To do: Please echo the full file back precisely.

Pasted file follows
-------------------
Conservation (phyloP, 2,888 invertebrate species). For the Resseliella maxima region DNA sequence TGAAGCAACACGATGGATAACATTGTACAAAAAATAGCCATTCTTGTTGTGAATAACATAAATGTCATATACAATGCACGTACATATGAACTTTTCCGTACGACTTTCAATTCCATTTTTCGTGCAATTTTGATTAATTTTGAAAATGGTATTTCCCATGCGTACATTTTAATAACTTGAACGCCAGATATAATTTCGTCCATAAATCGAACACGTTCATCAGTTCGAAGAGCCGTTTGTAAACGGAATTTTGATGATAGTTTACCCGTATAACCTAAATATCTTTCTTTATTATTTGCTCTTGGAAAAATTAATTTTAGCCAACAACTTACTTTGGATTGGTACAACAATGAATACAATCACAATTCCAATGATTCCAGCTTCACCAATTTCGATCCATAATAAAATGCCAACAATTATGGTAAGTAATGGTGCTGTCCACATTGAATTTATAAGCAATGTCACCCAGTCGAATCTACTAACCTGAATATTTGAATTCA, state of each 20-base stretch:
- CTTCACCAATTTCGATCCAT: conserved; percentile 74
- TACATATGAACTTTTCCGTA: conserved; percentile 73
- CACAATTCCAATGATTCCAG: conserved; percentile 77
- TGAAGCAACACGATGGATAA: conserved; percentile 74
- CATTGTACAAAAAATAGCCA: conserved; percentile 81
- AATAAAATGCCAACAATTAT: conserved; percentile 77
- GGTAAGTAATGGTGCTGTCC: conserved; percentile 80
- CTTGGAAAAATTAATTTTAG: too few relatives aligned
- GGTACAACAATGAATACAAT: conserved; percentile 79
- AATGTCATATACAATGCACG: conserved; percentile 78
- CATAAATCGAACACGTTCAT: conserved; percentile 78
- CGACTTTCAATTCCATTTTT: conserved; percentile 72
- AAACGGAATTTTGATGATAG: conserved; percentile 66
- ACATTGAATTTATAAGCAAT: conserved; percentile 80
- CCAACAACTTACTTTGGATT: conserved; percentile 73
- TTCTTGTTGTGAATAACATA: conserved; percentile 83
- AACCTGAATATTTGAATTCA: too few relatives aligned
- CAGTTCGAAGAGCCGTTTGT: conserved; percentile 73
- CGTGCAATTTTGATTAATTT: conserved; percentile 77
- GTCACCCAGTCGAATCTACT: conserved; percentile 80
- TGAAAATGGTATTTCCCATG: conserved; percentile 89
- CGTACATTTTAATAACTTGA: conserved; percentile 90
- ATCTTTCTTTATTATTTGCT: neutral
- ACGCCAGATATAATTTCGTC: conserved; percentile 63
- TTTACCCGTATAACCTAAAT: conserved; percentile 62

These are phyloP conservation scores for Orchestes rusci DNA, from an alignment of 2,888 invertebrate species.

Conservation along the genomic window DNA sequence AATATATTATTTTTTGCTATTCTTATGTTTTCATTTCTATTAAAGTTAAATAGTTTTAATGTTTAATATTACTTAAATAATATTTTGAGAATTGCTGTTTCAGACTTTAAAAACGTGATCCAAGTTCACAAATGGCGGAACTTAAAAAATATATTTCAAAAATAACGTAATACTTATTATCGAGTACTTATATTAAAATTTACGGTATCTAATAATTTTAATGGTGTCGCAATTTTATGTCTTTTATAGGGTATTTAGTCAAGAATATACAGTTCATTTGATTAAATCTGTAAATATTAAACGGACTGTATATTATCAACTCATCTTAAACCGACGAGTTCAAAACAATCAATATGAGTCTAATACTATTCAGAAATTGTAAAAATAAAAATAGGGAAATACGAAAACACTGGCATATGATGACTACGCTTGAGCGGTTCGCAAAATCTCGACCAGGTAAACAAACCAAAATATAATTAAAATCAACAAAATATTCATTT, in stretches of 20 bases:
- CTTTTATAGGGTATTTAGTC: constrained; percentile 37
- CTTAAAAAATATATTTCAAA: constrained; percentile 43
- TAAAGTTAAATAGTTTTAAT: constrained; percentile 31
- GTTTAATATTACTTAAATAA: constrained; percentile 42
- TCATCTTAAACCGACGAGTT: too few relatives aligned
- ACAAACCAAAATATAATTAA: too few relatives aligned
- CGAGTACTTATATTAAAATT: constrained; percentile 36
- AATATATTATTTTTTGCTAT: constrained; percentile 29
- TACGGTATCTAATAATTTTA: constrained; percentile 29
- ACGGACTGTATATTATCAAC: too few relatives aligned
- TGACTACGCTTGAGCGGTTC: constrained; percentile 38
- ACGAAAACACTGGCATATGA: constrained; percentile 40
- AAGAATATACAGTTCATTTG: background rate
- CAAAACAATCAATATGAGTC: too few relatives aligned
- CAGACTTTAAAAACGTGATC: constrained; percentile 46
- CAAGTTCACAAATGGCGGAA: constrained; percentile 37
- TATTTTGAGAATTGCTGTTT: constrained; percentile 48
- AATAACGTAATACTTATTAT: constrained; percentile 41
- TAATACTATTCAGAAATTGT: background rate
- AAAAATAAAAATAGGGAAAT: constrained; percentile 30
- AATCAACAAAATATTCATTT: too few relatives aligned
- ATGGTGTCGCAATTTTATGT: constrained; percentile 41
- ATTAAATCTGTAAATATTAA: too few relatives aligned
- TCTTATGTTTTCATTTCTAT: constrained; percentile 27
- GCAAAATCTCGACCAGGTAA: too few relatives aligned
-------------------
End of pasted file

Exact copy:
Conservation (phyloP, 2,888 invertebrate species). For the Resseliella maxima region DNA sequence TGAAGCAACACGATGGATAACATTGTACAAAAAATAGCCATTCTTGTTGTGAATAACATAAATGTCATATACAATGCACGTACATATGAACTTTTCCGTACGACTTTCAATTCCATTTTTCGTGCAATTTTGATTAATTTTGAAAATGGTATTTCCCATGCGTACATTTTAATAACTTGAACGCCAGATATAATTTCGTCCATAAATCGAACACGTTCATCAGTTCGAAGAGCCGTTTGTAAACGGAATTTTGATGATAGTTTACCCGTATAACCTAAATATCTTTCTTTATTATTTGCTCTTGGAAAAATTAATTTTAGCCAACAACTTACTTTGGATTGGTACAACAATGAATACAATCACAATTCCAATGATTCCAGCTTCACCAATTTCGATCCATAATAAAATGCCAACAATTATGGTAAGTAATGGTGCTGTCCACATTGAATTTATAAGCAATGTCACCCAGTCGAATCTACTAACCTGAATATTTGAATTCA, state of each 20-base stretch:
- CTTCACCAATTTCGATCCAT: conserved; percentile 74
- TACATATGAACTTTTCCGTA: conserved; percentile 73
- CACAATTCCAATGATTCCAG: conserved; percentile 77
- TGAAGCAACACGATGGATAA: conserved; percentile 74
- CATTGTACAAAAAATAGCCA: conserved; percentile 81
- AATAAAATGCCAACAATTAT: conserved; percentile 77
- GGTAAGTAATGGTGCTGTCC: conserved; percentile 80
- CTTGGAAAAATTAATTTTAG: too few relatives aligned
- GGTACAACAATGAATACAAT: conserved; percentile 79
- AATGTCATATACAATGCACG: conserved; percentile 78
- CATAAATCGAACACGTTCAT: conserved; percentile 78
- CGACTTTCAATTCCATTTTT: conserved; percentile 72
- AAACGGAATTTTGATGATAG: conserved; percentile 66
- ACATTGAATTTATAAGCAAT: conserved; percentile 80
- CCAACAACTTACTTTGGATT: conserved; percentile 73
- TTCTTGTTGTGAATAACATA: conserved; percentile 83
- AACCTGAATATTTGAATTCA: too few relatives aligned
- CAGTTCGAAGAGCCGTTTGT: conserved; percentile 73
- CGTGCAATTTTGATTAATTT: conserved; percentile 77
- GTCACCCAGTCGAATCTACT: conserved; percentile 80
- TGAAAATGGTATTTCCCATG: conserved; percentile 89
- CGTACATTTTAATAACTTGA: conserved; percentile 90
- ATCTTTCTTTATTATTTGCT: neutral
- ACGCCAGATATAATTTCGTC: conserved; percentile 63
- TTTACCCGTATAACCTAAAT: conserved; percentile 62

These are phyloP conservation scores for Orchestes rusci DNA, from an alignment of 2,888 invertebrate species.

Conservation along the genomic window DNA sequence AATATATTATTTTTTGCTATTCTTATGTTTTCATTTCTATTAAAGTTAAATAGTTTTAATGTTTAATATTACTTAAATAATATTTTGAGAATTGCTGTTTCAGACTTTAAAAACGTGATCCAAGTTCACAAATGGCGGAACTTAAAAAATATATTTCAAAAATAACGTAATACTTATTATCGAGTACTTATATTAAAATTTACGGTATCTAATAATTTTAATGGTGTCGCAATTTTATGTCTTTTATAGGGTATTTAGTCAAGAATATACAGTTCATTTGATTAAATCTGTAAATATTAAACGGACTGTATATTATCAACTCATCTTAAACCGACGAGTTCAAAACAATCAATATGAGTCTAATACTATTCAGAAATTGTAAAAATAAAAATAGGGAAATACGAAAACACTGGCATATGATGACTACGCTTGAGCGGTTCGCAAAATCTCGACCAGGTAAACAAACCAAAATATAATTAAAATCAACAAAATATTCATTT, in stretches of 20 bases:
- CTTTTATAGGGTATTTAGTC: constrained; percentile 37
- CTTAAAAAATATATTTCAAA: constrained; percentile 43
- TAAAGTTAAATAGTTTTAAT: constrained; percentile 31
- GTTTAATATTACTTAAATAA: constrained; percentile 42
- TCATCTTAAACCGACGAGTT: too few relatives aligned
- ACAAACCAAAATATAATTAA: too few relatives aligned
- CGAGTACTTATATTAAAATT: constrained; percentile 36
- AATATATTATTTTTTGCTAT: constrained; percentile 29
- TACGGTATCTAATAATTTTA: constrained; percentile 29
- ACGGACTGTATATTATCAAC: too few relatives aligned
- TGACTACGCTTGAGCGGTTC: constrained; percentile 38
- ACGAAAACACTGGCATATGA: constrained; percentile 40
- AAGAATATACAGTTCATTTG: background rate
- CAAAACAATCAATATGAGTC: too few relatives aligned
- CAGACTTTAAAAACGTGATC: constrained; percentile 46
- CAAGTTCACAAATGGCGGAA: constrained; percentile 37
- TATTTTGAGAATTGCTGTTT: constrained; percentile 48
- AATAACGTAATACTTATTAT: constrained; percentile 41
- TAATACTATTCAGAAATTGT: background rate
- AAAAATAAAAATAGGGAAAT: constrained; percentile 30
- AATCAACAAAATATTCATTT: too few relatives aligned
- ATGGTGTCGCAATTTTATGT: constrained; percentile 41
- ATTAAATCTGTAAATATTAA: too few relatives aligned
- TCTTATGTTTTCATTTCTAT: constrained; percentile 27
- GCAAAATCTCGACCAGGTAA: too few relatives aligned